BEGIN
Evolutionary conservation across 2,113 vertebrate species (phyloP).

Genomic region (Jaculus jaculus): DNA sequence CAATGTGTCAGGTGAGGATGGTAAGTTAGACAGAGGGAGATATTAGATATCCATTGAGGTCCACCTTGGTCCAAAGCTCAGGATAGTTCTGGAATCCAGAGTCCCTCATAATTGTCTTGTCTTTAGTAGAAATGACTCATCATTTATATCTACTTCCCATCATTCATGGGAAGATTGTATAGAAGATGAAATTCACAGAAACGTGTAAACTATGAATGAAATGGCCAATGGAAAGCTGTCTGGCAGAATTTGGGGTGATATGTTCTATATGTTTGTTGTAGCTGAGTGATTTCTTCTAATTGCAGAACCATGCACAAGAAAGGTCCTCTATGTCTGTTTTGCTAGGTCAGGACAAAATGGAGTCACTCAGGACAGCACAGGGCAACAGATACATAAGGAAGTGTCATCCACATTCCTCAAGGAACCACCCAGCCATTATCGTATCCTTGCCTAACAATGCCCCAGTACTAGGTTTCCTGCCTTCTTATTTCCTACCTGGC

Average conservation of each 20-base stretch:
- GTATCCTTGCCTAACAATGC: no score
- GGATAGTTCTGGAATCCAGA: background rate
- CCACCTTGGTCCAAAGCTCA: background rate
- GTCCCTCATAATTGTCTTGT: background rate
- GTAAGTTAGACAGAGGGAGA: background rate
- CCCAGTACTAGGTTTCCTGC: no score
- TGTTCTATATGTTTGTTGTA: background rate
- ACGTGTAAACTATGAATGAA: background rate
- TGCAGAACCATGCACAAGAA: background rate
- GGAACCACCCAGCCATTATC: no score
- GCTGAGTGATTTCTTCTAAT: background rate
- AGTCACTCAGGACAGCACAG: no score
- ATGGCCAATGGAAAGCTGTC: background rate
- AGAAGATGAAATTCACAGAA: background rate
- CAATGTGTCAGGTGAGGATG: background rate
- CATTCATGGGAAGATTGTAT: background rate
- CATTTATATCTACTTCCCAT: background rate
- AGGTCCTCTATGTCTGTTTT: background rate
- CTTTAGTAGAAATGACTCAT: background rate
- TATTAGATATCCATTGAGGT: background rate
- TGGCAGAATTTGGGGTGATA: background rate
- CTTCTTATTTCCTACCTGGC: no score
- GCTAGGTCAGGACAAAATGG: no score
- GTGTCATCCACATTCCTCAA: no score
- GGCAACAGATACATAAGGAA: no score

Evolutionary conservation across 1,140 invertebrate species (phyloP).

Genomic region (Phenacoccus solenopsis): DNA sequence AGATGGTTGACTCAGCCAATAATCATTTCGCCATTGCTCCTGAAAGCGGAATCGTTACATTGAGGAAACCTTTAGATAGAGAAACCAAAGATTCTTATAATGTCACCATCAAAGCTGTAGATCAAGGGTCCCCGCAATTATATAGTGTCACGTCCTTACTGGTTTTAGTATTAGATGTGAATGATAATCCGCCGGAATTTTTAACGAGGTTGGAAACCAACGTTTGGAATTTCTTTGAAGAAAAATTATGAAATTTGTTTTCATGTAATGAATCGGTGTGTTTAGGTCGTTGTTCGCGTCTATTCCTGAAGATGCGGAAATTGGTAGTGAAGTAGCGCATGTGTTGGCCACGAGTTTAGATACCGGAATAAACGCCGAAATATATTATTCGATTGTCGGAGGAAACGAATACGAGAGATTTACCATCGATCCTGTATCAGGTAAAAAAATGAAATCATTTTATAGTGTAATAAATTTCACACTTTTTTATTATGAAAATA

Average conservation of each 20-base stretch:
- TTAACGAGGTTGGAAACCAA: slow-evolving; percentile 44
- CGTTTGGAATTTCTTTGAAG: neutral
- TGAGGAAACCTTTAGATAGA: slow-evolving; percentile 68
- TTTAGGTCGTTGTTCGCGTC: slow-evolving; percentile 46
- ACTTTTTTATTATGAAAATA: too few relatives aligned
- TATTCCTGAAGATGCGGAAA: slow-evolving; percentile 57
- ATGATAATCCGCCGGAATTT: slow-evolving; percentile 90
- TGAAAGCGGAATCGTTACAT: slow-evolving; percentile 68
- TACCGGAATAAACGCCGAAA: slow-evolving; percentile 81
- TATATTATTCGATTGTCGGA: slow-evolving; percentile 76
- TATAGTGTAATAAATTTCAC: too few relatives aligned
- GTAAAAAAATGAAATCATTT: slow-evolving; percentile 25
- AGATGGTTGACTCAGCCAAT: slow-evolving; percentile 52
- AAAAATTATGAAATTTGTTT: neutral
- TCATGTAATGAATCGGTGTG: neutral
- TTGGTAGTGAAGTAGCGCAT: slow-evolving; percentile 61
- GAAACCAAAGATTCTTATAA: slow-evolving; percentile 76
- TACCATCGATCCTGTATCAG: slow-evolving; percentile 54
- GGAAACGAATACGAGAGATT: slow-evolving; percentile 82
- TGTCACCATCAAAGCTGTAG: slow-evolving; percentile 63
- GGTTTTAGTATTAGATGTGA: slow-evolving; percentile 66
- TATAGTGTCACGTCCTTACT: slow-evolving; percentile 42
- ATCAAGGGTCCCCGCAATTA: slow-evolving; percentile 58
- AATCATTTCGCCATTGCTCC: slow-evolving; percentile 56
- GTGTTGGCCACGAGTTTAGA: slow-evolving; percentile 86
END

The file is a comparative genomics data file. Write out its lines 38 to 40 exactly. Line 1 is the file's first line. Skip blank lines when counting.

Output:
- ATGATAATCCGCCGGAATTT: slow-evolving; percentile 90
- TGAAAGCGGAATCGTTACAT: slow-evolving; percentile 68
- TACCGGAATAAACGCCGAAA: slow-evolving; percentile 81